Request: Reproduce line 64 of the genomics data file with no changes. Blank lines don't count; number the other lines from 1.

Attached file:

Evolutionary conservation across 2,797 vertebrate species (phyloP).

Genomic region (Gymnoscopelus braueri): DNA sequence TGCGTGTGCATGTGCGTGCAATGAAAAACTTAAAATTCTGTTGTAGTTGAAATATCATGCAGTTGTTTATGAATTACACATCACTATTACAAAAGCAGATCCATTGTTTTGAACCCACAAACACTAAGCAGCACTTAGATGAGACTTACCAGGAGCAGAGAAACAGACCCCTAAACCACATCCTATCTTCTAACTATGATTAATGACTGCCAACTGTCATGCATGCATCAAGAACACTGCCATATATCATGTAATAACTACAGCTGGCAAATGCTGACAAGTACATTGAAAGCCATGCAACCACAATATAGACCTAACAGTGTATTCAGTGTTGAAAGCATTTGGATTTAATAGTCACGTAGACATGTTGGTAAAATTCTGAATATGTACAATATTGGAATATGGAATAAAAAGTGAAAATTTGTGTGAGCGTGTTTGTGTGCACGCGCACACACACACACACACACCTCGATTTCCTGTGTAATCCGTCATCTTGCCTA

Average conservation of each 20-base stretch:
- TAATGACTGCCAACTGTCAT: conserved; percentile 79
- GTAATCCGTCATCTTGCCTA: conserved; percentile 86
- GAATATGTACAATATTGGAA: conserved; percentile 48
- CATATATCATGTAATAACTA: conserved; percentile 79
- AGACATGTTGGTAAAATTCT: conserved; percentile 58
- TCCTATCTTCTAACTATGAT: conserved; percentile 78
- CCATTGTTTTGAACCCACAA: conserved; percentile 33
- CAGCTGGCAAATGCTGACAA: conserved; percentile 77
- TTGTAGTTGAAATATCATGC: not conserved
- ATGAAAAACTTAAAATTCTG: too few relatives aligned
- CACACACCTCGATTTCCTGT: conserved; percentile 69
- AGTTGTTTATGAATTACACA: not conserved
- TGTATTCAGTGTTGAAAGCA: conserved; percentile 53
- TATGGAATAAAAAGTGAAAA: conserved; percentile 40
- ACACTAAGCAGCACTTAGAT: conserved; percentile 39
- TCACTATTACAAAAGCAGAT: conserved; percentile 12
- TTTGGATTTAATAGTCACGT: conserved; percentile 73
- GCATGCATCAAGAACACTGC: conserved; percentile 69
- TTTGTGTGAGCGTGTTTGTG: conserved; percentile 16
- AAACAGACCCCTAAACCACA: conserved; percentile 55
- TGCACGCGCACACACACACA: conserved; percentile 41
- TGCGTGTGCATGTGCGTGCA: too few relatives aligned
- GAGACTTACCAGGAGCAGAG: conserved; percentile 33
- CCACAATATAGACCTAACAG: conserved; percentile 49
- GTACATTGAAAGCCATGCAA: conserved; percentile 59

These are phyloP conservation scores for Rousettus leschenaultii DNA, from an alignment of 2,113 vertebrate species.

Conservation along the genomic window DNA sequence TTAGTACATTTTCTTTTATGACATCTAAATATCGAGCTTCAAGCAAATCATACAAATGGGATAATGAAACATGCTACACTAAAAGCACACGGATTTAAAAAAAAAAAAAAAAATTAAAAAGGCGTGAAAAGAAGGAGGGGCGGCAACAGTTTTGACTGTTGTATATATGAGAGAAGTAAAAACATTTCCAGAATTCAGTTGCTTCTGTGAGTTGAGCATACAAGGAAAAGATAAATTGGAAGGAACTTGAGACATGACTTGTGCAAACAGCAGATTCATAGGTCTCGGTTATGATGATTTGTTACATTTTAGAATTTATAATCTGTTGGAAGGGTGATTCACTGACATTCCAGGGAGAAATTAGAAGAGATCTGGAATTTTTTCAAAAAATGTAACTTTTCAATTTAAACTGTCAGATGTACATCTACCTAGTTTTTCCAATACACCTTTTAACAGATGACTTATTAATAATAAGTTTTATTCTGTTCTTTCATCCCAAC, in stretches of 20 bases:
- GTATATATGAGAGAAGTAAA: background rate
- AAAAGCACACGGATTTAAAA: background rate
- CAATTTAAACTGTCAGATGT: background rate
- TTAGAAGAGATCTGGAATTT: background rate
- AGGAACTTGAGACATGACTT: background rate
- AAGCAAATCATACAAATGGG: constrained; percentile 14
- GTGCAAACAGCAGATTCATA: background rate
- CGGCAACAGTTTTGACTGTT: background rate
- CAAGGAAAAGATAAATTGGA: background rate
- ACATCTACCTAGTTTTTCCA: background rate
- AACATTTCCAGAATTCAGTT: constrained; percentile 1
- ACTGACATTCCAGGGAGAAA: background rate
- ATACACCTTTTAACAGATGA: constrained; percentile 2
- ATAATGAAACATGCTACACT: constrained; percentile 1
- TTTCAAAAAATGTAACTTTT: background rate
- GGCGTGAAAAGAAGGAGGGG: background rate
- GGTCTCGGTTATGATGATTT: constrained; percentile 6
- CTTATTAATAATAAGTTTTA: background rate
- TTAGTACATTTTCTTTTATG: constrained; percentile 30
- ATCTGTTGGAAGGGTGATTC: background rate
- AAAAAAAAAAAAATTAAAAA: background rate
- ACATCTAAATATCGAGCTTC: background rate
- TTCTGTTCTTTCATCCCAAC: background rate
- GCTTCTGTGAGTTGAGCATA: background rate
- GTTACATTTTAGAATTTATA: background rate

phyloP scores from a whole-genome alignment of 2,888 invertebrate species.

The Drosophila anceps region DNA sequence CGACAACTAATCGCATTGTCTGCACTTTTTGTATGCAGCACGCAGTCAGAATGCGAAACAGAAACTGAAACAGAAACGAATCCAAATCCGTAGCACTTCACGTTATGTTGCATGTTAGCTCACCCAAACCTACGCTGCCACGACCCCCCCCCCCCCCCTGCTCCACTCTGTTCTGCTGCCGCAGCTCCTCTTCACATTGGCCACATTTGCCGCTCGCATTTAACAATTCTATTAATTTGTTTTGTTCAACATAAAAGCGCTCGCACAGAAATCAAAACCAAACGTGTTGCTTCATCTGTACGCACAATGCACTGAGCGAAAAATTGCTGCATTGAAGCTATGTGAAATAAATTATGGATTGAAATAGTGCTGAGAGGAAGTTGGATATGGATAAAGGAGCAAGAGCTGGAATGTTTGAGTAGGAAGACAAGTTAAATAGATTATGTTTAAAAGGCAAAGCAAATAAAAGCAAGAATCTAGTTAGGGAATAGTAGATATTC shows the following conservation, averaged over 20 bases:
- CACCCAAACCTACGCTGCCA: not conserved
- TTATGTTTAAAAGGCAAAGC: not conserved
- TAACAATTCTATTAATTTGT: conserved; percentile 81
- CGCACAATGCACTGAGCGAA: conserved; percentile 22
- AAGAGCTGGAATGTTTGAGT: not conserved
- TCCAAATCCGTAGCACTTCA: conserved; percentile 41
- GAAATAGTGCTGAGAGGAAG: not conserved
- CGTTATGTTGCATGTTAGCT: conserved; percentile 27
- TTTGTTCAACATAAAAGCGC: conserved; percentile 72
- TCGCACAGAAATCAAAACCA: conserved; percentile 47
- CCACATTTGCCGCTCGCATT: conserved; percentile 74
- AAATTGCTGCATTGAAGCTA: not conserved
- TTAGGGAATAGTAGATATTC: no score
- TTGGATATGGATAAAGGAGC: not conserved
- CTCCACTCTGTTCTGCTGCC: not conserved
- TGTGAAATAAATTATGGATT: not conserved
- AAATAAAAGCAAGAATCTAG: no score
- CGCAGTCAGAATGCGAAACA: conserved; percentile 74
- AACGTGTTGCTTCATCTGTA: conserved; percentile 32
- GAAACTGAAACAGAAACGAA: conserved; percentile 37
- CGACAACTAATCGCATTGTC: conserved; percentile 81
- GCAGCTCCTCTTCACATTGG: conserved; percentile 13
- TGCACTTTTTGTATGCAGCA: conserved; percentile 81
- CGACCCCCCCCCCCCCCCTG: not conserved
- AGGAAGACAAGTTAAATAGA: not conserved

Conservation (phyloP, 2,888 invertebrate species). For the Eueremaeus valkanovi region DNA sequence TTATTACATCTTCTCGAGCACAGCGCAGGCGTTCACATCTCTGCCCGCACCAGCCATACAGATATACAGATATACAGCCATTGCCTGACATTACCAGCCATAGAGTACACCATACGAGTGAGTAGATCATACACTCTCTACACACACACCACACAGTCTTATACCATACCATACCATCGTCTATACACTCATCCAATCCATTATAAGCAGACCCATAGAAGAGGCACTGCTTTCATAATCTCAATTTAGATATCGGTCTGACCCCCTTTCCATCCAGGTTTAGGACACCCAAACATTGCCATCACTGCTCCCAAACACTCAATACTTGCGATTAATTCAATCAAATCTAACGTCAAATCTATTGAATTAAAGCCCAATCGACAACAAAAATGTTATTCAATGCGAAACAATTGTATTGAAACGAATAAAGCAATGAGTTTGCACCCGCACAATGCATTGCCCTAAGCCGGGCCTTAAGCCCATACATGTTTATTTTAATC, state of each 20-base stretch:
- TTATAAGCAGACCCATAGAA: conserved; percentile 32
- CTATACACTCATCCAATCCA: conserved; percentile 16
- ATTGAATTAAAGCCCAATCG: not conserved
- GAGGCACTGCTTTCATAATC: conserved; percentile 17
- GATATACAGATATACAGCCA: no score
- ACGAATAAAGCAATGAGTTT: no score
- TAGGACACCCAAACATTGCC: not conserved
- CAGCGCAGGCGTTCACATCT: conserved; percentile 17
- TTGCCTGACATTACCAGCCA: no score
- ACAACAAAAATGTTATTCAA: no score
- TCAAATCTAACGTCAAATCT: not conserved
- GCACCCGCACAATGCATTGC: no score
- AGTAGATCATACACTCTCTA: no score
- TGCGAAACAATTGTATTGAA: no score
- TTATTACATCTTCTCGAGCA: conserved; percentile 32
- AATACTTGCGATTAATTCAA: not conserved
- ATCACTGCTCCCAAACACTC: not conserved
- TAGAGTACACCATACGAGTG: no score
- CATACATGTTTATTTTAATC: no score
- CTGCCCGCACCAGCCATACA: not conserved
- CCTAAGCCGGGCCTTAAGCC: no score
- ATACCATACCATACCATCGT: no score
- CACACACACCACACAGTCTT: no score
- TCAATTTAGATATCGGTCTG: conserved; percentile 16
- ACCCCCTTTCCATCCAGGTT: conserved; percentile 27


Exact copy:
- GAAATAGTGCTGAGAGGAAG: not conserved